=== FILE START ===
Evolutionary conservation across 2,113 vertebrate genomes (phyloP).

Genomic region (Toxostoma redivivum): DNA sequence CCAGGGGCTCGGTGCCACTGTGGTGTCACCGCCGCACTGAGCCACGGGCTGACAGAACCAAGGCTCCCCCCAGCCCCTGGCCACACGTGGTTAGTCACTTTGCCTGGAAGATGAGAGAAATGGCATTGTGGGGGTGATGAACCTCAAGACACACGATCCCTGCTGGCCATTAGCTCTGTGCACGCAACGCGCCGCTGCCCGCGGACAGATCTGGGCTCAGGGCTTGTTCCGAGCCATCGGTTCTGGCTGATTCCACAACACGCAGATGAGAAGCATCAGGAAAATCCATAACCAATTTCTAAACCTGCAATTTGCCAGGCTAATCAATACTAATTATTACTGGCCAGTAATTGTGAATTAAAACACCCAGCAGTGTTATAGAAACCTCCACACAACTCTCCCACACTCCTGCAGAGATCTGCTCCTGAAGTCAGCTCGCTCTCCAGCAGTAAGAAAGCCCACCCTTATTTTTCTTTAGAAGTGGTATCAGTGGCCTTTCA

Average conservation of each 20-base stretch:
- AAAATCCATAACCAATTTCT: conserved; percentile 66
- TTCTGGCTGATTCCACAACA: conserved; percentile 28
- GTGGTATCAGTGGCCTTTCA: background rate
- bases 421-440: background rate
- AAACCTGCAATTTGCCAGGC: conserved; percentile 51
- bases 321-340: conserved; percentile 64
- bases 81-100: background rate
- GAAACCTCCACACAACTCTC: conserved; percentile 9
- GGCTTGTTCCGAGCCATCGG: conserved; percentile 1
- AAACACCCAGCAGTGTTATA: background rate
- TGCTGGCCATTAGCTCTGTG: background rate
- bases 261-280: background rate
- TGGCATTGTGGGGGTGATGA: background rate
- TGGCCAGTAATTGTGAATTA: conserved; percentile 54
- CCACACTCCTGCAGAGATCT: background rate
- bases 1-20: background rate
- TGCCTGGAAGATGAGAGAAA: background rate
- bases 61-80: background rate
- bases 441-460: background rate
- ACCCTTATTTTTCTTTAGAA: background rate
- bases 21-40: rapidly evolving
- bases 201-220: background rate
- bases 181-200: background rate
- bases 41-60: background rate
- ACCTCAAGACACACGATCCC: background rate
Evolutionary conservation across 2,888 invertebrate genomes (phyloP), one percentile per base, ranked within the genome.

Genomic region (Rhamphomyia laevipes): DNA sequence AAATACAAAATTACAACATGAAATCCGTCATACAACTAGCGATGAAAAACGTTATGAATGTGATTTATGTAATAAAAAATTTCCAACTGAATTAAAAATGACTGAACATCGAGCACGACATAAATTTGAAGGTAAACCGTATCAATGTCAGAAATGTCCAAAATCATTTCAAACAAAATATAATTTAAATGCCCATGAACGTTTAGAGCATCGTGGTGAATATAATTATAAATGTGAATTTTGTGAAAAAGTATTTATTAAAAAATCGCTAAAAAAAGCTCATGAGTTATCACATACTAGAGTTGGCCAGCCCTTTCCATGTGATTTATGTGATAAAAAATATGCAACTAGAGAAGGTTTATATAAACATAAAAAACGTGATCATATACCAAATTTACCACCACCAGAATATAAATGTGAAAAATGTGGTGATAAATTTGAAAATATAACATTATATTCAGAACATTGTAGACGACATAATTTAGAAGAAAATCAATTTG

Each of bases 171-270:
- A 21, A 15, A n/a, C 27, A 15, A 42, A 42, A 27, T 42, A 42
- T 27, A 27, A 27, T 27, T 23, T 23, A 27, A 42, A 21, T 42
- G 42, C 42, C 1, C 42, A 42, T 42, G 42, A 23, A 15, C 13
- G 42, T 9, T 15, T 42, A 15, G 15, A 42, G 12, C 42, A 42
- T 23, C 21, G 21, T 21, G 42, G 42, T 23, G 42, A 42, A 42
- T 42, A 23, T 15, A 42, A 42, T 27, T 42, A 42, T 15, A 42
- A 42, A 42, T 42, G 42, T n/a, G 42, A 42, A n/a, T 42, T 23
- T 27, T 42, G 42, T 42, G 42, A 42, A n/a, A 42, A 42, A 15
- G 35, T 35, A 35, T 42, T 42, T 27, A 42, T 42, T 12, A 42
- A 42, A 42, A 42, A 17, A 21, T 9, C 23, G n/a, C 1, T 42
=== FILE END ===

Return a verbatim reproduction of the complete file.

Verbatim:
Evolutionary conservation across 2,113 vertebrate genomes (phyloP).

Genomic region (Toxostoma redivivum): DNA sequence CCAGGGGCTCGGTGCCACTGTGGTGTCACCGCCGCACTGAGCCACGGGCTGACAGAACCAAGGCTCCCCCCAGCCCCTGGCCACACGTGGTTAGTCACTTTGCCTGGAAGATGAGAGAAATGGCATTGTGGGGGTGATGAACCTCAAGACACACGATCCCTGCTGGCCATTAGCTCTGTGCACGCAACGCGCCGCTGCCCGCGGACAGATCTGGGCTCAGGGCTTGTTCCGAGCCATCGGTTCTGGCTGATTCCACAACACGCAGATGAGAAGCATCAGGAAAATCCATAACCAATTTCTAAACCTGCAATTTGCCAGGCTAATCAATACTAATTATTACTGGCCAGTAATTGTGAATTAAAACACCCAGCAGTGTTATAGAAACCTCCACACAACTCTCCCACACTCCTGCAGAGATCTGCTCCTGAAGTCAGCTCGCTCTCCAGCAGTAAGAAAGCCCACCCTTATTTTTCTTTAGAAGTGGTATCAGTGGCCTTTCA

Average conservation of each 20-base stretch:
- AAAATCCATAACCAATTTCT: conserved; percentile 66
- TTCTGGCTGATTCCACAACA: conserved; percentile 28
- GTGGTATCAGTGGCCTTTCA: background rate
- bases 421-440: background rate
- AAACCTGCAATTTGCCAGGC: conserved; percentile 51
- bases 321-340: conserved; percentile 64
- bases 81-100: background rate
- GAAACCTCCACACAACTCTC: conserved; percentile 9
- GGCTTGTTCCGAGCCATCGG: conserved; percentile 1
- AAACACCCAGCAGTGTTATA: background rate
- TGCTGGCCATTAGCTCTGTG: background rate
- bases 261-280: background rate
- TGGCATTGTGGGGGTGATGA: background rate
- TGGCCAGTAATTGTGAATTA: conserved; percentile 54
- CCACACTCCTGCAGAGATCT: background rate
- bases 1-20: background rate
- TGCCTGGAAGATGAGAGAAA: background rate
- bases 61-80: background rate
- bases 441-460: background rate
- ACCCTTATTTTTCTTTAGAA: background rate
- bases 21-40: rapidly evolving
- bases 201-220: background rate
- bases 181-200: background rate
- bases 41-60: background rate
- ACCTCAAGACACACGATCCC: background rate
Evolutionary conservation across 2,888 invertebrate genomes (phyloP), one percentile per base, ranked within the genome.

Genomic region (Rhamphomyia laevipes): DNA sequence AAATACAAAATTACAACATGAAATCCGTCATACAACTAGCGATGAAAAACGTTATGAATGTGATTTATGTAATAAAAAATTTCCAACTGAATTAAAAATGACTGAACATCGAGCACGACATAAATTTGAAGGTAAACCGTATCAATGTCAGAAATGTCCAAAATCATTTCAAACAAAATATAATTTAAATGCCCATGAACGTTTAGAGCATCGTGGTGAATATAATTATAAATGTGAATTTTGTGAAAAAGTATTTATTAAAAAATCGCTAAAAAAAGCTCATGAGTTATCACATACTAGAGTTGGCCAGCCCTTTCCATGTGATTTATGTGATAAAAAATATGCAACTAGAGAAGGTTTATATAAACATAAAAAACGTGATCATATACCAAATTTACCACCACCAGAATATAAATGTGAAAAATGTGGTGATAAATTTGAAAATATAACATTATATTCAGAACATTGTAGACGACATAATTTAGAAGAAAATCAATTTG

Each of bases 171-270:
- A 21, A 15, A n/a, C 27, A 15, A 42, A 42, A 27, T 42, A 42
- T 27, A 27, A 27, T 27, T 23, T 23, A 27, A 42, A 21, T 42
- G 42, C 42, C 1, C 42, A 42, T 42, G 42, A 23, A 15, C 13
- G 42, T 9, T 15, T 42, A 15, G 15, A 42, G 12, C 42, A 42
- T 23, C 21, G 21, T 21, G 42, G 42, T 23, G 42, A 42, A 42
- T 42, A 23, T 15, A 42, A 42, T 27, T 42, A 42, T 15, A 42
- A 42, A 42, T 42, G 42, T n/a, G 42, A 42, A n/a, T 42, T 23
- T 27, T 42, G 42, T 42, G 42, A 42, A n/a, A 42, A 42, A 15
- G 35, T 35, A 35, T 42, T 42, T 27, A 42, T 42, T 12, A 42
- A 42, A 42, A 42, A 17, A 21, T 9, C 23, G n/a, C 1, T 42